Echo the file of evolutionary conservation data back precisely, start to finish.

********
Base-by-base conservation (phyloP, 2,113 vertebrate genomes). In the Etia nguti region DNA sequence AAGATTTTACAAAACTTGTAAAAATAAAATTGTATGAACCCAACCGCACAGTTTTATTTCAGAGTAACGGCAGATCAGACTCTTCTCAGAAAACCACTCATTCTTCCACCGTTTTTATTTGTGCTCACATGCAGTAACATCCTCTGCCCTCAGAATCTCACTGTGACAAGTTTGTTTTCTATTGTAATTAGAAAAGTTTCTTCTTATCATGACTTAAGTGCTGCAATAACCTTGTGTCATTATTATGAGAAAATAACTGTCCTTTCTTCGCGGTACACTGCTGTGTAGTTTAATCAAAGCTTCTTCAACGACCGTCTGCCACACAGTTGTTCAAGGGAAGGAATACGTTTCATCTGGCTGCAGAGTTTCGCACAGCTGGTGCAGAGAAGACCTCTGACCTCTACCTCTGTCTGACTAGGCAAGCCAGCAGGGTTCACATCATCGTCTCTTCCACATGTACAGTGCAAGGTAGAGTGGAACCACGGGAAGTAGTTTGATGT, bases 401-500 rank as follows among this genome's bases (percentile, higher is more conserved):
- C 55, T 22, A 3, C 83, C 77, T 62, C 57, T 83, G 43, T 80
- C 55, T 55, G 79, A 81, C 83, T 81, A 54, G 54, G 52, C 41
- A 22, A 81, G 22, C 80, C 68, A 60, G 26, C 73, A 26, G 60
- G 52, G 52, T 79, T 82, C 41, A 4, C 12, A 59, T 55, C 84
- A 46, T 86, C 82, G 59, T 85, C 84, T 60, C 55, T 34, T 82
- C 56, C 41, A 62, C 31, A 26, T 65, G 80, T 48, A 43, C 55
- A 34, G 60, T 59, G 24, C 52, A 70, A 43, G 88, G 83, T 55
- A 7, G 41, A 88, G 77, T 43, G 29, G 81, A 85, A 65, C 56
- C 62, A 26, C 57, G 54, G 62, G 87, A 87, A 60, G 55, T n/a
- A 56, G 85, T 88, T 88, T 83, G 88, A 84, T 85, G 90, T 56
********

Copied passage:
Base-by-base conservation (phyloP, 2,113 vertebrate genomes). In the Etia nguti region DNA sequence AAGATTTTACAAAACTTGTAAAAATAAAATTGTATGAACCCAACCGCACAGTTTTATTTCAGAGTAACGGCAGATCAGACTCTTCTCAGAAAACCACTCATTCTTCCACCGTTTTTATTTGTGCTCACATGCAGTAACATCCTCTGCCCTCAGAATCTCACTGTGACAAGTTTGTTTTCTATTGTAATTAGAAAAGTTTCTTCTTATCATGACTTAAGTGCTGCAATAACCTTGTGTCATTATTATGAGAAAATAACTGTCCTTTCTTCGCGGTACACTGCTGTGTAGTTTAATCAAAGCTTCTTCAACGACCGTCTGCCACACAGTTGTTCAAGGGAAGGAATACGTTTCATCTGGCTGCAGAGTTTCGCACAGCTGGTGCAGAGAAGACCTCTGACCTCTACCTCTGTCTGACTAGGCAAGCCAGCAGGGTTCACATCATCGTCTCTTCCACATGTACAGTGCAAGGTAGAGTGGAACCACGGGAAGTAGTTTGATGT, bases 401-500 rank as follows among this genome's bases (percentile, higher is more conserved):
- C 55, T 22, A 3, C 83, C 77, T 62, C 57, T 83, G 43, T 80
- C 55, T 55, G 79, A 81, C 83, T 81, A 54, G 54, G 52, C 41
- A 22, A 81, G 22, C 80, C 68, A 60, G 26, C 73, A 26, G 60
- G 52, G 52, T 79, T 82, C 41, A 4, C 12, A 59, T 55, C 84
- A 46, T 86, C 82, G 59, T 85, C 84, T 60, C 55, T 34, T 82
- C 56, C 41, A 62, C 31, A 26, T 65, G 80, T 48, A 43, C 55
- A 34, G 60, T 59, G 24, C 52, A 70, A 43, G 88, G 83, T 55
- A 7, G 41, A 88, G 77, T 43, G 29, G 81, A 85, A 65, C 56
- C 62, A 26, C 57, G 54, G 62, G 87, A 87, A 60, G 55, T n/a
- A 56, G 85, T 88, T 88, T 83, G 88, A 84, T 85, G 90, T 56